Over the years, Welty wrote impassioned editorials to Jackson newspapers and to publications in New York City, but more often chose to address charged issues through her stories. In 1957, frustrated, she wrote to Diarmuid Russell: "I've been telephoned by syndicates and networks and asked what I had to say about [the forced integration of Little Rock High School and the resulting violence], and I said that all I ever had to say about anything was expressed only in fiction." Welty believed that fiction was political. Her stories, Marrs says, "confront questions of love and death, passion and repression, tolerance and bigotry, just as fully as do stories with more lurid plots, but in the use of the mundane, they suggest that life's terrors lie close at hand, not in a distant past or an exceptional event."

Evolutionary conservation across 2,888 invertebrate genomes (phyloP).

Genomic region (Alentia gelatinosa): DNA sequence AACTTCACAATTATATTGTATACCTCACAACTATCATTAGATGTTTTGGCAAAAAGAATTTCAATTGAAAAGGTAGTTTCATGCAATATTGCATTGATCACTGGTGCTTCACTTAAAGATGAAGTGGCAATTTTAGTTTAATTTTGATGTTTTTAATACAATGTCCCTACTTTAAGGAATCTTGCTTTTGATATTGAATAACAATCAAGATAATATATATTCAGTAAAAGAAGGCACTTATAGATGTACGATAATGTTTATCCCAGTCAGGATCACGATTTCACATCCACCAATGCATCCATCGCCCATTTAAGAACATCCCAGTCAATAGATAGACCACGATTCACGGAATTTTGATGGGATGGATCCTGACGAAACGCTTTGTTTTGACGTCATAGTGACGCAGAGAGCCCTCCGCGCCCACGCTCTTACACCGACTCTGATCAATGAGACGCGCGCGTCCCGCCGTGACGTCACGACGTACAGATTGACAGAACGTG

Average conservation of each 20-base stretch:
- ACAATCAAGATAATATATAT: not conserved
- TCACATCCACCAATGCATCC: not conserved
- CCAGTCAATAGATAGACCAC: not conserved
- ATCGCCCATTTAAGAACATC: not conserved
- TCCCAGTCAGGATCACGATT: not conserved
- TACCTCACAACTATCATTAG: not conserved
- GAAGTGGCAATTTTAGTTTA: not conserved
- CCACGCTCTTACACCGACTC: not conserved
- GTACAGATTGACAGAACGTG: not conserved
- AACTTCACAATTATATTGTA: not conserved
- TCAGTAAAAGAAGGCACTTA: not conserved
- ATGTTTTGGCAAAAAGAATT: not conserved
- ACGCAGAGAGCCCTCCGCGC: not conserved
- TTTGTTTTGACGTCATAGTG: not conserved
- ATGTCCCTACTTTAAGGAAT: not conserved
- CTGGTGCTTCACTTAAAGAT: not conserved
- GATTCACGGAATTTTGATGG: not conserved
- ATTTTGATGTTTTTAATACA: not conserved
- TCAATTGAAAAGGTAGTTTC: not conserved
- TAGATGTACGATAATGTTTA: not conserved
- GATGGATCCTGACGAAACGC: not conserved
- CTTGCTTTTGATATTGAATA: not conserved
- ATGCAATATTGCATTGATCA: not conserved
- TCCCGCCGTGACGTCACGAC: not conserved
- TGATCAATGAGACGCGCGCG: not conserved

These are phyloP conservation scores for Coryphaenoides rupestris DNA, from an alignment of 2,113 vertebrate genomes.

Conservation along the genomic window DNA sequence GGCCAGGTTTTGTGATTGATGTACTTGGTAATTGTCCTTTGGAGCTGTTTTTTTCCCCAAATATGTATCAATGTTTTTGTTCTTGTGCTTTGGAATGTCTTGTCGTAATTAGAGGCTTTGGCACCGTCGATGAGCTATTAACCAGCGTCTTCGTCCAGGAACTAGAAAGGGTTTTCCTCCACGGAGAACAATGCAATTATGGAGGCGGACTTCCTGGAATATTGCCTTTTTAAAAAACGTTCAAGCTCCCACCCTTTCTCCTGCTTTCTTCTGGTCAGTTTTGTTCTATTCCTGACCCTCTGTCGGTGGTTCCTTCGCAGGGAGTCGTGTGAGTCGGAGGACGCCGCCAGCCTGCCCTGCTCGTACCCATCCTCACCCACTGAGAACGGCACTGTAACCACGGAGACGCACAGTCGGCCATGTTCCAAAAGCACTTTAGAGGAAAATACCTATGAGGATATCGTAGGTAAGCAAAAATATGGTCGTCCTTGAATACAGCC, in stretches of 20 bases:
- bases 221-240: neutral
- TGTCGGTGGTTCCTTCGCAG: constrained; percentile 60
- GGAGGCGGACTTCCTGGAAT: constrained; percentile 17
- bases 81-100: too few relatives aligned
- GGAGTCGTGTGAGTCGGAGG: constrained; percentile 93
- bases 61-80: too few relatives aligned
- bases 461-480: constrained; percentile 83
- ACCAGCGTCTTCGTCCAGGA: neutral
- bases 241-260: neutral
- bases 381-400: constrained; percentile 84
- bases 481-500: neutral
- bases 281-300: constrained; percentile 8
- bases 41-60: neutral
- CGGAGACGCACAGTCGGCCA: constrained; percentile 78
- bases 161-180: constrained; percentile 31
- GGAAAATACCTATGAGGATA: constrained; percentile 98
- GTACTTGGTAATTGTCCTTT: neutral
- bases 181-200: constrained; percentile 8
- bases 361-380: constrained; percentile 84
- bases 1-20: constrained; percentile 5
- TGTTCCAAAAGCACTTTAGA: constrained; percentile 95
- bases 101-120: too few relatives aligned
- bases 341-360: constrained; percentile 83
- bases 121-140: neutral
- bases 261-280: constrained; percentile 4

Many critics saw only the "mundane" and labeled Welty, along with Faulkner and others, as regional or "Southern" writers. Welty despised this simplification. "Regional" is a careless term, she asserted in her 1954 Cambridge University lecture Place in Fiction, as well as a condescending one, because what it does is fail to differentiate between the localized raw material of life and its outcome as art. ˜Regional" is an outsider's term; it has no meaning for the insider who is doing the writing, because as far as he knows he is simply writing about life. Jane Austen, the Bronte sisters, Thomas Hardy, Cervantes, Ivan Turgenev, and the authors of the books of the Old Testament, Welty pointed out, all confined themselves to regions, great or small but are they regional? Then who from the start of time has not been so?